Dean Norris on Hank’s ‘Better Call Saul’ Return & First Impressions of ‘Sleazebag’ Lawyer
[Warning: The below contains MAJOR spoilers for Season 5, Episode 3 of Better Call Saul, “The Guy for This”]
The gap between Better Call Saul and Breaking Bad grew that much smaller after Monday’s March 2 episode of the prequel series when Dean Norris and Steven Michael Quezada returned to reprise their DEA agent roles.
Fans of Norris, Walter White’s (Bryan Cranston) fresh-mouthed, beer-loving brother-in-law Hank Schrader, were devastated when he was taken out towards the end of Bad in “Ozymandias.” But have no fear, because Saul‘s past-set timeline has allowed these beloved characters to rise from the dead.
After Domingo (Max Arciniega) — a.k.a. Krazy-8 — was apprehended on drug charges, it only made sense that the DEA would become involved. After days of sitting silent, he was ready to talk after being passed messages from his boss Lalo (Tony Dalton) by his legal representation, the one and only Saul Goodman (Bob Odenkirk).
After agreeing to share insider info in exchange for leniency, Krazy-8 feeds Hank and Gomez info about dead drops that belong to Gus (Giancarlo Esposito). Apart from entangling himself with Walter White’s first murder victim, Schrader also met Saul for the first time. Norris discusses Hank’s first impression of the “criminal” lawyer, talks reuniting with Gomez, what makes Breaking Bad a phenomenon all these years later, and more.
We’ve seen Saul, Hank and Gomez come face-to-face on Breaking Bad, and there was always that tension between them. But what do you think is Hank’s first impression of the “criminal” lawyer?
Dean Norris: Well, I think he’s a sleazebag. I think Hank thinks he’s the guy that stands between him and justice, so I don’t think he likes him at all. But he knows he has to deal with him, and he knows he has to deal with his client, Krazy-8, to kind of further his own purpose, so he has to deal with him. But yeah, no, Hank doesn’t like him at all.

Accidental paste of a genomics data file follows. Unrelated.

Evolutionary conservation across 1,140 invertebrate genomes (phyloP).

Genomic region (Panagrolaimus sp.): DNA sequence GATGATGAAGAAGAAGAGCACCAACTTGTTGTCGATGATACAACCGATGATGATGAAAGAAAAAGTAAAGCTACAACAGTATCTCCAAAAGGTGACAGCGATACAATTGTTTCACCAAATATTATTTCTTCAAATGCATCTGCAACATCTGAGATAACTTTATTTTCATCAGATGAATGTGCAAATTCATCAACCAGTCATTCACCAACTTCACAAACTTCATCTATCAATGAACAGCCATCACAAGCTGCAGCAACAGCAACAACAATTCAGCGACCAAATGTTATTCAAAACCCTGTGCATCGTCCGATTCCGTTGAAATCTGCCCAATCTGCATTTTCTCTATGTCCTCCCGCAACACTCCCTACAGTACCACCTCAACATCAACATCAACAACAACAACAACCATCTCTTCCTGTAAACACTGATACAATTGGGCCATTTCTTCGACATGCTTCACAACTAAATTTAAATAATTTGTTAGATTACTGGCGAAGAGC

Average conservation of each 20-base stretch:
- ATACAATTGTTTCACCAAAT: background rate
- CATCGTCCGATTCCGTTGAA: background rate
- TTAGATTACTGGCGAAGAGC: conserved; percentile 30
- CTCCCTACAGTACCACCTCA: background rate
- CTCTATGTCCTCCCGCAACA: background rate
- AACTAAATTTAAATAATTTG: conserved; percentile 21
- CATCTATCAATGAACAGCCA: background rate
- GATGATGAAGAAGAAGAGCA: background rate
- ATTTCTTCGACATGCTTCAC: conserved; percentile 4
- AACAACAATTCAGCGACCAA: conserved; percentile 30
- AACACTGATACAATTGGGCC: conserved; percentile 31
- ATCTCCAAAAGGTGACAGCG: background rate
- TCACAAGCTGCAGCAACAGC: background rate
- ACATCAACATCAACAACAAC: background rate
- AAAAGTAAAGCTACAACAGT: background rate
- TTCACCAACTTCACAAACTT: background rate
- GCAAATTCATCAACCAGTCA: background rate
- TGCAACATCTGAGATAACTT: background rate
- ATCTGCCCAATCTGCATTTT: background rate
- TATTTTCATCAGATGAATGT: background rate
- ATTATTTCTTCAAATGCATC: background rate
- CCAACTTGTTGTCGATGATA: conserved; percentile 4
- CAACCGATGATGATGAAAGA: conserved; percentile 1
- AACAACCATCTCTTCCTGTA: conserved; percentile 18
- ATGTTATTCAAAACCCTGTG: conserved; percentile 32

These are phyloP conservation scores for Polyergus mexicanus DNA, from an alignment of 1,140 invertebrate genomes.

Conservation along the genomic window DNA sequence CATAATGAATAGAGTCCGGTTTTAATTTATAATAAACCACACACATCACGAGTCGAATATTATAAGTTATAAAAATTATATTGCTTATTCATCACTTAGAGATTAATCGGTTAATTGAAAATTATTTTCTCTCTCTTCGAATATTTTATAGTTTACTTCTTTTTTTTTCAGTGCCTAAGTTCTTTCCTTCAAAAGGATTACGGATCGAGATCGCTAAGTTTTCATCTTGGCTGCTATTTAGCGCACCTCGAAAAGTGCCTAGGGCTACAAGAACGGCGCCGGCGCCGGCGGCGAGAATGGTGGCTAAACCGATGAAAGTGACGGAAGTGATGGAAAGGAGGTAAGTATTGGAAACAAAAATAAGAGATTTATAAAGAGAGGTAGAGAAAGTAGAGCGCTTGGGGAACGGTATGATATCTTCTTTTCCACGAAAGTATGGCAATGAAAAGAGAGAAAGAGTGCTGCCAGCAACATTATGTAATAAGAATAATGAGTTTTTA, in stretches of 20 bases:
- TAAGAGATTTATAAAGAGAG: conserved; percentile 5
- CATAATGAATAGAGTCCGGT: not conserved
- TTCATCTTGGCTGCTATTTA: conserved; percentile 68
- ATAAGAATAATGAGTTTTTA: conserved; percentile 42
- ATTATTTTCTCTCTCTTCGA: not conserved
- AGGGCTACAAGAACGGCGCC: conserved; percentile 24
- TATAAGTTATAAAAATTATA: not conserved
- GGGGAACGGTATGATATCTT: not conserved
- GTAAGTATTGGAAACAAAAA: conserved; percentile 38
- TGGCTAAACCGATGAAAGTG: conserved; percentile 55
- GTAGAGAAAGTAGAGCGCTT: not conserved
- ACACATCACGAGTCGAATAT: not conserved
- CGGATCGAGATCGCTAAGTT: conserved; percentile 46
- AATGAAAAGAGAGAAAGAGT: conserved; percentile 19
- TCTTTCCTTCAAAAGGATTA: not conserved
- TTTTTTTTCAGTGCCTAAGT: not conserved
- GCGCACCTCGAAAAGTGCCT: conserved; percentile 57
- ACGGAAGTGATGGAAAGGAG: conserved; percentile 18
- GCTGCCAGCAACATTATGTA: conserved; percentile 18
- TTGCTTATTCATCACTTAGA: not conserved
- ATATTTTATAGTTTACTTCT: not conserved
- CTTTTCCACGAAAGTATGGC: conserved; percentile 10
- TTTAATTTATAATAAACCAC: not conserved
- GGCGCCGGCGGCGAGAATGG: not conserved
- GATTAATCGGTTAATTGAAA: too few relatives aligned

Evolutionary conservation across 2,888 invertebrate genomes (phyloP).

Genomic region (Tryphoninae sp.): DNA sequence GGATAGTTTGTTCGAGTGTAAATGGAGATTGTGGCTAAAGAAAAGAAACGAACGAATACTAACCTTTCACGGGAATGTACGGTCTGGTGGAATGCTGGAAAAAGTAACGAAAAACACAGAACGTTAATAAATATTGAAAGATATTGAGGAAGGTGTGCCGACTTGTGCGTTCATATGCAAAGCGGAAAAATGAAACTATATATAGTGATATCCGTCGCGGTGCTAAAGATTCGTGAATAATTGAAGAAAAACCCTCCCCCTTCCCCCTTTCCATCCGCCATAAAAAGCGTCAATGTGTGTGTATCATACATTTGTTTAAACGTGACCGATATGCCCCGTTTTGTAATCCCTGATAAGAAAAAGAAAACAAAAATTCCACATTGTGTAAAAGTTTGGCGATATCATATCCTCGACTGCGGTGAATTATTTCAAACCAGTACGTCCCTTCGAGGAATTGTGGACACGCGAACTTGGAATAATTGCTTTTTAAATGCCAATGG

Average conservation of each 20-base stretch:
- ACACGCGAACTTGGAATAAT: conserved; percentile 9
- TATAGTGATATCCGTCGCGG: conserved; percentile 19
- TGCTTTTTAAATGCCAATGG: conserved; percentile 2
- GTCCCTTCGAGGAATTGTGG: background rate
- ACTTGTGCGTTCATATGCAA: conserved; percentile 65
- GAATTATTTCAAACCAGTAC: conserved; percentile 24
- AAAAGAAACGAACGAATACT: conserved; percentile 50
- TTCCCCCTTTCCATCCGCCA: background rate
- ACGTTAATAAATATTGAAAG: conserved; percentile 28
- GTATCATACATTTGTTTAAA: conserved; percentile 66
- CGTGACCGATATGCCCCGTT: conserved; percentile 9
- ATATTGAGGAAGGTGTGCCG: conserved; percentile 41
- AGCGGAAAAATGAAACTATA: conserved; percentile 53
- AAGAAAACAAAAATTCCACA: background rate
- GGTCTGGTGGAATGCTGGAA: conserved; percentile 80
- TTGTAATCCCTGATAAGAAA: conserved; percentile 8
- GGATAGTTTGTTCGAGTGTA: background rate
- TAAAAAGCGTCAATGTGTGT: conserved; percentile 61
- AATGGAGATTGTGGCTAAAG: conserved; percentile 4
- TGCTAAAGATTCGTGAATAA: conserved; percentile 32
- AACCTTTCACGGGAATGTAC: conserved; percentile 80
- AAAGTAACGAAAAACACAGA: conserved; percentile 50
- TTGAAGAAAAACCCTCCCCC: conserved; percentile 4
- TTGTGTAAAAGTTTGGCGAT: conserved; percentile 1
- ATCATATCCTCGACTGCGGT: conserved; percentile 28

And that definitely doesn’t change from what we know of the future.
Can you tease how Hank and Gomez’s mission could impact Gus (Giancarlo Esposito) since he didn’t call off the dead drops at the end of the episode?
Yeah, I’m not sure how much I can say about that. I’ll have to … I’m going to defer that to AMC [Laughs].
Hank’s sense of humor is one of his defining characteristics and it was certainly intact during this episode. How was it getting to re-inhabit that sensibility and mindset?
Yeah, it was so much fun, because when I talked to Peter [Gould] and Vince [Gilligan] about coming back, I told them how much fun it would be to play Hank pre-depression and pre-PTSD. I thought it would be fun for the fans to, again, see Hank and his glorious swagger and loudmouth-ness. Kind of what made Hank who Hank was before he got in all kinds of trouble in Breaking Bad. So it was great, and they wrote him perfectly. I love how he just talks about stupid stuff.
You returned with Steven Michael Quezada as well. How long did you both know you’d be returning to the Breaking Bad universe, and what was it like getting to share the screen again?
Oh, man, it was so great. I’ve stayed very close and very good friends with Steven. They called me about two months before, and I immediately called Steven, and he didn’t know. And I said, “Hey, don’t say anything, but you’re going to get a call, and we’re back on the show.” So obviously he got a call later, and he was excited, and I was just as excited, because we’re now better friends, really, [than] we were doing [Breaking Bad], and we’ve stayed friends.
Obviously, when we started the show, we didn’t know each other, so we just were introduced to each other. So now, we’re coming back 10 years later, and we are good friends, and we got to play this friendship on TV again, and it was delightful.
Breaking Bad has just been such a phenomenon over the last few years, and the show celebrated its 10th anniversary in 2018. Why do you think it continues to be such a huge pop culture phenomenon even now, more than 10 years later?
Yeah, I think it goes back to the writing, and it’s such a great story, and it somehow just continued to resonate. I mean, I think it’s still probably one of the top 10 on Netflix streaming. You know? As new generations get old enough to watch it, it continues. A good story is going to last, and I think that’s what it is. It’s an original story, and I just think it comes down to that, and people continue to enjoy it and discover it. You know? I think it’s watched by more people now than it was, by far, than when it was out. So that’s good.
Better Call Saul, Mondays, 9/8c, AMC